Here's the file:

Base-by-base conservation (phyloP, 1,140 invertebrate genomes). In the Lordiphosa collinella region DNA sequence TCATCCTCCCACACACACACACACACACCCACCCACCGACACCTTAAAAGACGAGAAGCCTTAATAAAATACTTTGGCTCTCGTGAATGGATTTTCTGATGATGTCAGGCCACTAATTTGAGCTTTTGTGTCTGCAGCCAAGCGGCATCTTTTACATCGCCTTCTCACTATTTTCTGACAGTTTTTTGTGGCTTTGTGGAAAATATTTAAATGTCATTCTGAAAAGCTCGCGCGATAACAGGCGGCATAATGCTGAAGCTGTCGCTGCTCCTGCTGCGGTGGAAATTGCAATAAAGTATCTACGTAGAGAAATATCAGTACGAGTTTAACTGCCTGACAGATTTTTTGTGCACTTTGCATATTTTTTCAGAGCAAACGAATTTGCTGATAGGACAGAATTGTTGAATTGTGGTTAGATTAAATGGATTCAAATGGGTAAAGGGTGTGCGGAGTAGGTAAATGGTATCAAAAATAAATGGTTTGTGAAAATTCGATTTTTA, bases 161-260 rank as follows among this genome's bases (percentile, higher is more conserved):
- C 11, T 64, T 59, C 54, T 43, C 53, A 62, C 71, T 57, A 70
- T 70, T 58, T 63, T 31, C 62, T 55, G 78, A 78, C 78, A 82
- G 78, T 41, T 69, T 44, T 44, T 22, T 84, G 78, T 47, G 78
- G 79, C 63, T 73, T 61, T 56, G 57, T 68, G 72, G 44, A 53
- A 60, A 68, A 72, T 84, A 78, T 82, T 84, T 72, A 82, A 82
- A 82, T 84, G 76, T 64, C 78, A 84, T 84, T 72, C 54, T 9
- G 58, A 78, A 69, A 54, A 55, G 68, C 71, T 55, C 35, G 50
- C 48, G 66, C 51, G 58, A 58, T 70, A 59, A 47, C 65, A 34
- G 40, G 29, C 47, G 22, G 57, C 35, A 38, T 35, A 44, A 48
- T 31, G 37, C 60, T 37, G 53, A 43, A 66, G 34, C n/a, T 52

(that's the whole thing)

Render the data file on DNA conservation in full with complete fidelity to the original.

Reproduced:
Base-by-base conservation (phyloP, 1,140 invertebrate genomes). In the Lordiphosa collinella region DNA sequence TCATCCTCCCACACACACACACACACACCCACCCACCGACACCTTAAAAGACGAGAAGCCTTAATAAAATACTTTGGCTCTCGTGAATGGATTTTCTGATGATGTCAGGCCACTAATTTGAGCTTTTGTGTCTGCAGCCAAGCGGCATCTTTTACATCGCCTTCTCACTATTTTCTGACAGTTTTTTGTGGCTTTGTGGAAAATATTTAAATGTCATTCTGAAAAGCTCGCGCGATAACAGGCGGCATAATGCTGAAGCTGTCGCTGCTCCTGCTGCGGTGGAAATTGCAATAAAGTATCTACGTAGAGAAATATCAGTACGAGTTTAACTGCCTGACAGATTTTTTGTGCACTTTGCATATTTTTTCAGAGCAAACGAATTTGCTGATAGGACAGAATTGTTGAATTGTGGTTAGATTAAATGGATTCAAATGGGTAAAGGGTGTGCGGAGTAGGTAAATGGTATCAAAAATAAATGGTTTGTGAAAATTCGATTTTTA, bases 161-260 rank as follows among this genome's bases (percentile, higher is more conserved):
- C 11, T 64, T 59, C 54, T 43, C 53, A 62, C 71, T 57, A 70
- T 70, T 58, T 63, T 31, C 62, T 55, G 78, A 78, C 78, A 82
- G 78, T 41, T 69, T 44, T 44, T 22, T 84, G 78, T 47, G 78
- G 79, C 63, T 73, T 61, T 56, G 57, T 68, G 72, G 44, A 53
- A 60, A 68, A 72, T 84, A 78, T 82, T 84, T 72, A 82, A 82
- A 82, T 84, G 76, T 64, C 78, A 84, T 84, T 72, C 54, T 9
- G 58, A 78, A 69, A 54, A 55, G 68, C 71, T 55, C 35, G 50
- C 48, G 66, C 51, G 58, A 58, T 70, A 59, A 47, C 65, A 34
- G 40, G 29, C 47, G 22, G 57, C 35, A 38, T 35, A 44, A 48
- T 31, G 37, C 60, T 37, G 53, A 43, A 66, G 34, C n/a, T 52